Thom Didato is the publisher and founding editor of the award-winning online literary and arts magazine failbetter. He has published stories in many literary journals and is the co-editor the widely used classroom text, The Fiction Gallery (Bloomsbury USA). The former Program Manager at The Council of Literary Magazines and Presses, Thom currently serves as the Graduate Programs Coordinator at Virginia Commonwealth University.

Shaun Duke is a PhD. student at the University of Florida studying postcolonialism, science fiction, posthumanism, and fantasy. He co-hosts The Skiffy and Fanty Show and Duke and Zink Do America with his best friend. He is also a wannabe writer and can be found babbling about SF/F, literature, film, and similar topics on his blog, The World in the Satin Bag. His fiction has been published in Residential Aliens and Phantasmacore, with a story forthcoming in Bruce Bethke's Stupefying Stories.

Dorothee Lang is a writer, web freelancer and traveler, and the editor of BluePrintReview. She lives in Germany, and always was fascinated by languages, places and stories, themes that reflect in her own work and her web projects the latest being >language >place, a collaborative blog carnival. She blogs in virtual notes.

Robert Laughlin lives in Chico, California. His short stories "In the Evening Made" and "The Spirits of '26" have been Notable Stories, and he served once before as a preliminary judge. He has published 100 short stories, 200 poems and one novel, Vow of Silence. His website is at

Judah Mahay was born and raised in the rustic backwoods village of Talkeetna, Alaska, and currently lives on Long Island. His writings have been published in numerous journals. In 2008, he won the North Shoreian Yearly Writing Contest and had his story "Lord of the Dome" made into a short film after winning a contest by WeMakeYourMovie. He is also the founder of the business community and resource The website has grown to over seven hundred artists and has published eleven video/audio podcasts, co-published ten articles with North Shoreian Magazine, and hosted the annual Be Your Art Writing Contest. In 2010, he was accepted to Robert Wilson's Watermill Center residency by a panel of internationally acclaimed artists to write his Watermill Grimoire. Find out more at

Sean Markey's fiction has been published in Strange Horizons, Fantasy Magazine, and Sybil's Garage. Sean, a special education teacher, lives in Salt Lake City, UT. When not writing or teaching, he enjoys playing the drums, watching videos of baby owls, and dreaming of life as a storm chaser. You can follow along with his adventures at

Erica Naone is an assistant editor at Technology Review, where she covers topics related to the Internet and computer software. Her novel Needle and Fang was shortlisted in the 2009 International 3-Day Novel Contest. She lives with her husband in Allston, MA.

Karen L. Newman lives in Kentucky where she's an active member of Horror Writers Association and edits the magazines Illumen and Cosmic Crime Stories. She's also a book editor for Morrigan Books. She's been named Chair of the 2011 Bram Stoker Award jury for Superior Achievement in a Poetry Collection and is the 2011-2012 East Regional Director for the Kentucky State Poetry Society. She edited the online magazine Afterburn SF for over four years before the market closed. Over four hundred of her short stories and poems have been published both online and in print in places such as Dark Tales of Terror, Kentucky Monthly, and The Pedestal Magazine. She writes a column for The Black Glove: Horror Culture and Entertainment. Her poetry collections include EEKU (Sam's Dot, 2005), ChemICKals (Naked Snake Press, 2007), Toward Absolute Zero (Sam's Dot, 2009), and ChemICKal Reactions (Naked Snake Press, 2010). Two of her poems received honorable mention in The Year's Best Fantasy and Horror. She's been nominated for a Rhysling Award, James B. Baker Award, and twice nominated for a Dwarf Star Award. Please visit her online at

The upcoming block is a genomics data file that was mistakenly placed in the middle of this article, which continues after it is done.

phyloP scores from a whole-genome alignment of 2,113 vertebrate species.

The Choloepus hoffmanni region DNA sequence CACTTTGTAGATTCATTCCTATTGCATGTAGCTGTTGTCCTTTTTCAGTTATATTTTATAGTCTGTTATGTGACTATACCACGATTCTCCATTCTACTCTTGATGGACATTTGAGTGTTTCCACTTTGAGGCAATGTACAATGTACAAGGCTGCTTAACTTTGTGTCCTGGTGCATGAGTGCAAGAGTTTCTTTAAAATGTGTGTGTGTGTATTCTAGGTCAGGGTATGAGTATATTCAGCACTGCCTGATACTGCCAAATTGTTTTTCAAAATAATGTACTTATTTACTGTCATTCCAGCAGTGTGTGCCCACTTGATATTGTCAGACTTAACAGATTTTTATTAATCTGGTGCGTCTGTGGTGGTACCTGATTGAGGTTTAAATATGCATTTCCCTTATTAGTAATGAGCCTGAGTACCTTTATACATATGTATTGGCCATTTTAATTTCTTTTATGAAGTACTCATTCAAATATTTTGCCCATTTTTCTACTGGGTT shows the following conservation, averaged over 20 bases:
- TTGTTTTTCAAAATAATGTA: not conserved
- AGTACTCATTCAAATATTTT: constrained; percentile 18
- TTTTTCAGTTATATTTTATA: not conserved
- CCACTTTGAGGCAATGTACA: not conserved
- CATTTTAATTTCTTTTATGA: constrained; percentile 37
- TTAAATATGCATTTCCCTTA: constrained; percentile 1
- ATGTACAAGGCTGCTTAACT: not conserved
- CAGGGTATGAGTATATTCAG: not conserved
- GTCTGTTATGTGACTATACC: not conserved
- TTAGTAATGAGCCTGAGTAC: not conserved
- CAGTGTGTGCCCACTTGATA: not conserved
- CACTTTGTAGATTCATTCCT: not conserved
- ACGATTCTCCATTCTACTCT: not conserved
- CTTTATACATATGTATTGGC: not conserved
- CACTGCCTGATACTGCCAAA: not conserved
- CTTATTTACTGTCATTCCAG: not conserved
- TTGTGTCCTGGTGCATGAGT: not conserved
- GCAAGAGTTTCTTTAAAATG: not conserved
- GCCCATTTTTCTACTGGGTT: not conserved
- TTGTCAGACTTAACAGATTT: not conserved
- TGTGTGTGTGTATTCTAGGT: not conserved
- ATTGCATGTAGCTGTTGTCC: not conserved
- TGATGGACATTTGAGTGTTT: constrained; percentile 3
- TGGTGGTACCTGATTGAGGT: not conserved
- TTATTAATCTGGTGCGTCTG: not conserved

Nick Ripatrazone is the author of two books of poetry, Oblations and This Is Not About Birds (Gold Wake Press 2012), and a forthcoming book of non-fiction, The Fine Delight: Postconciliar Catholic Literature (Cascade Books 2013). His writing has appeared in Esquire, The Kenyon Review, Shenandoah, Praire Schooner, and has received honors from ESPN: The Magazine.

Wayne E. Yang grew up in South Carolina, where he learned to eat grits the proper way: smothered with butter and sprinkled with salt. You can imagine his horror when he went to graduate school in upstate New York and saw people eating their grits with milk and sugar. His writing and photography have appeared in The North American Review, The Christian Science Monitor, The Asian Review of Books, The New York Times, The San Francisco Chronicle,, and other publications. He is a former associate editor at literary magazine Night Train. His web site is

Pete Young lives in Hua Hin, Thailand, with his wife, son and two socialist dogs. For the greater part of 2011 he kept a weekly short fiction journal "Friday Short Fiction" at his Live Journal blog. He posts mainstream and genre book reviews at and has reviewed for Strange Horizons, Vector and Foundation. He has twice won the Nova Award for his fanzine Zoo Nation, once more as guest-editor for the fanzine Journey Planet, and also works as a photographer and graphic designer. He is usually at altitude somewhere around the planet when not plugged into the internet.

There were also three judges who wished to remain anonymous.